La Cloche à Biscuits was founded in Paris and is part of the Dispositif Premières Heures system of financial support provided by the local authority for proposed activities suited to vulnerable and excluded people. Making ‘homemade’ biscuits within a responsible framework using organic ingredients enables participants to learn a trade, to acquire new skills and, for some, to reintegrate into the world of work. But it is also, and perhaps primarily, a space of inclusion and goodwill where, as one of the programme beneficiaries puts it, “I make biscuits with pleasure, but I also come here because it raises my spirits, because people smile…”
Replication in France and abroad
Like all the projects run by LA CLOCHE, La Cloche à Biscuits is intended to be replicable, even if not in exactly the same form. The aim of La Cloche à Biscuits, for example, is that it will be offered by the association’s regional branches as inclusive cookery workshops.
As there are no borders or limits to urban poverty, the model begun by LA CLOCHE is, sadly, intended to lead to spin-offs with adaptations to other contexts. Begun in Paris, it has now spread to Lille, Nantes, Lyon, Bordeaux and Marseille. And other launches are envisaged in Dijon, Montpellier, Reims, Rouen, Tours, Nice and elsewhere, either as direct initiatives or as social franchises with associations already on the ground. It is this effort that is being supported by the Almayuda Foundation.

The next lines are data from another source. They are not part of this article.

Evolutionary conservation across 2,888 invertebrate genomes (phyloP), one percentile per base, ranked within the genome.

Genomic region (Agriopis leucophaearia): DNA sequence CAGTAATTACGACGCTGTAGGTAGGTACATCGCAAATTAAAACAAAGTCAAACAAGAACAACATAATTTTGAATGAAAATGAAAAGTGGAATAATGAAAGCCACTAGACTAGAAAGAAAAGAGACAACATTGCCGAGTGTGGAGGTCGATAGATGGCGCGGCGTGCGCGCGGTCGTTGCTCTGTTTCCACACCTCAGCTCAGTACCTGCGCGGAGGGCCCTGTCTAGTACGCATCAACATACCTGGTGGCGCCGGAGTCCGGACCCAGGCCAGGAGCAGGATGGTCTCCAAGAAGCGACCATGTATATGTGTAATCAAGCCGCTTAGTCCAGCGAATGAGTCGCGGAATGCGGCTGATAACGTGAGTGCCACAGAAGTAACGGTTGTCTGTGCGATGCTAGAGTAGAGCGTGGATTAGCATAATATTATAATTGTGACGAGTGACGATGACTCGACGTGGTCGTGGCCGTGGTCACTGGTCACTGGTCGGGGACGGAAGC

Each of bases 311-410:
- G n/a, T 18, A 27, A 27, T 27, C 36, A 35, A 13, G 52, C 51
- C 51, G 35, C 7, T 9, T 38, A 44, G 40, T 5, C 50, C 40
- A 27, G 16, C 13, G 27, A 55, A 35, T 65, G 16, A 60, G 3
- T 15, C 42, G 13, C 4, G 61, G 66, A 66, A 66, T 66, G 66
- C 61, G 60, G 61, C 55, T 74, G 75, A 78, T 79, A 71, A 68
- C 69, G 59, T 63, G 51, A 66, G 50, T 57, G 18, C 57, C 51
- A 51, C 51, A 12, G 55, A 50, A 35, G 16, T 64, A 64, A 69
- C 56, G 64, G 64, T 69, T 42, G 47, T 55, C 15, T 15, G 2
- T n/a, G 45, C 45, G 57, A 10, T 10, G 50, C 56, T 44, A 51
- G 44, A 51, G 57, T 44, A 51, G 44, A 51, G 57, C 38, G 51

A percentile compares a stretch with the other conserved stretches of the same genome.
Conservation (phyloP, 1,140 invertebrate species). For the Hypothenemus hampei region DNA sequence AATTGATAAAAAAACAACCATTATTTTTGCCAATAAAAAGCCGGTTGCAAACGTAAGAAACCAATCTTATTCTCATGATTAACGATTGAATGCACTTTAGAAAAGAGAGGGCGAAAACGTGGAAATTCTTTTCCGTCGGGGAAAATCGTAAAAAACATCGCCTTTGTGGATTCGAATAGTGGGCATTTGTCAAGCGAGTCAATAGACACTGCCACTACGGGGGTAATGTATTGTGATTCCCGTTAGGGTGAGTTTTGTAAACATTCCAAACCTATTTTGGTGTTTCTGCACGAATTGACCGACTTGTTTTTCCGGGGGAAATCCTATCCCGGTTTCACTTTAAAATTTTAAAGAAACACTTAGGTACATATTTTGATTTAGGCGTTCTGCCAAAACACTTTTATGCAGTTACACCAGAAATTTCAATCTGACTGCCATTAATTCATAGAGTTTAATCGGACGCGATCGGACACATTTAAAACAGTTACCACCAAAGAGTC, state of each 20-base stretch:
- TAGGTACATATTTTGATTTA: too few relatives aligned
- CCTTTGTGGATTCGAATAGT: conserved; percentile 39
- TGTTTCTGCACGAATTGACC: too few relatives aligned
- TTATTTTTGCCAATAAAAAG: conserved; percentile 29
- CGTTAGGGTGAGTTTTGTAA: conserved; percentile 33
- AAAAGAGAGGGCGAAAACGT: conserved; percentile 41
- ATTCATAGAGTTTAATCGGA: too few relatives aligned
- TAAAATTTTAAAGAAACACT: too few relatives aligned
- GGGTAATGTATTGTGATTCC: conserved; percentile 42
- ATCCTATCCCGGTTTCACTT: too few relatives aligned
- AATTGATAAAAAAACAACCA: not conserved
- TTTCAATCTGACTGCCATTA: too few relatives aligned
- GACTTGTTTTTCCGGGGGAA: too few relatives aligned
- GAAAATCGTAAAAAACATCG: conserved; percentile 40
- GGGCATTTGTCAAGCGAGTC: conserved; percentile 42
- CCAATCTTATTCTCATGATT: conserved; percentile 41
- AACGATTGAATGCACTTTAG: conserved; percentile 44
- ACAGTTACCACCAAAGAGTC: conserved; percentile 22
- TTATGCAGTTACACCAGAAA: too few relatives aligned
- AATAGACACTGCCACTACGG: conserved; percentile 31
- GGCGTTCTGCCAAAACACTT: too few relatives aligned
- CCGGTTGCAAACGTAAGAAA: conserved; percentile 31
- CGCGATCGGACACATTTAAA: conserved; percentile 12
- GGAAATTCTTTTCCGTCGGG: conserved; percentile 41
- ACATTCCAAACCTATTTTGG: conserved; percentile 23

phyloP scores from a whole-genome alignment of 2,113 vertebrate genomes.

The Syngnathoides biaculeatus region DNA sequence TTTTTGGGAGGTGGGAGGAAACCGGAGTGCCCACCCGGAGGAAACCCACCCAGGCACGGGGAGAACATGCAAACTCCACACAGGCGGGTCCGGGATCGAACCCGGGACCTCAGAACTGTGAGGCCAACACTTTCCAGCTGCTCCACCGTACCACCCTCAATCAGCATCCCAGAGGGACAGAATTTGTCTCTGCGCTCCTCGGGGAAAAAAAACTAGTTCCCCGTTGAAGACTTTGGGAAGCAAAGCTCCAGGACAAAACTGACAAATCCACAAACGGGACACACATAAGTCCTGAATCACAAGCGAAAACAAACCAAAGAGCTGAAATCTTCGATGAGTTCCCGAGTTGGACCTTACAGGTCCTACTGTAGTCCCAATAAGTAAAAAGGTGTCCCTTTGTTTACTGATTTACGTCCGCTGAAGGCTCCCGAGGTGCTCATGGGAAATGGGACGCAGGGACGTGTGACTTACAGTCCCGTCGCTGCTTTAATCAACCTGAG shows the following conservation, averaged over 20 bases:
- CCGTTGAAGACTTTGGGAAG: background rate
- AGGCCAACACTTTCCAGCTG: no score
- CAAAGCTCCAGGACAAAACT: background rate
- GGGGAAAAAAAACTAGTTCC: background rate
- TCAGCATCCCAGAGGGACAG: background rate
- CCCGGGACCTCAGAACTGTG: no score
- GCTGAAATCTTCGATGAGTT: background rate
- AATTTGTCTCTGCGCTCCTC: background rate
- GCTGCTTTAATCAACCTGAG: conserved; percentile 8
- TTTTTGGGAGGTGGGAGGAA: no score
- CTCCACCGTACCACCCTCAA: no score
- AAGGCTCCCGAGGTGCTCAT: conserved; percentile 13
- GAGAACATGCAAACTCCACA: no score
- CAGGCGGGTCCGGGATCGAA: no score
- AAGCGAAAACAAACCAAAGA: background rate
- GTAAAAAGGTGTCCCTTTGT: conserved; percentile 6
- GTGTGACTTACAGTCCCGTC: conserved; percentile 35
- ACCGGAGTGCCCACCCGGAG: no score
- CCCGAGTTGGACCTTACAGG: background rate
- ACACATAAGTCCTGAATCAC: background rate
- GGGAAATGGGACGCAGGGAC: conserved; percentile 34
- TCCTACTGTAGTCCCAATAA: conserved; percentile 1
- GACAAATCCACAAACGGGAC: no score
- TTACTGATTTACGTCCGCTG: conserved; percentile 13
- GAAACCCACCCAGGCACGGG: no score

At an international level, LA CLOCHE is the driving force behind the Chime network, which is active in Brussels, London, Madrid, Prague, Seattle and elsewhere, a total of eighteen towns and cities in seven different countries (2021 figures). The general scheme, irrespective of adaptations to national or local circumstances, is always based on donations and charity work, beginning with that of the people directly involved, many of them among the volunteers. Regardless of borders, changing people’s views and working together remain the shared goals that the health crisis has made even more difficult to translate on a daily basis into a reality. How can we bring people closer together when social and physical distancing have become the rule?
Happily, LA CLOCHE can call on its media – internet radio, newssheet and podcasts – in which people living on the street can have their say. And activities, events, training and initiatives of every kind provide opportunities for creating a sense of connection: choirs, urban walks, breakfasts, fairs, theatre events, dance, cookery, grassroots forums for philosophical discussion, etc. Special mention must also be made of T’as pas 5 minutes ? (You Haven’t Got Five Minutes, Have You?), an initiative run in 2020 with a nod to the famous T’as pas 100 balles ? (You Haven’t Got a Hundred Francs, Have You?). Based on Quizz, it is used to break down prejudices and to inform while encouraging people to become involved.
The last word must go to a person speaking on behalf of those on the street: “When you’re all together, nobody knows who’s who, who has a home and who doesn’t.”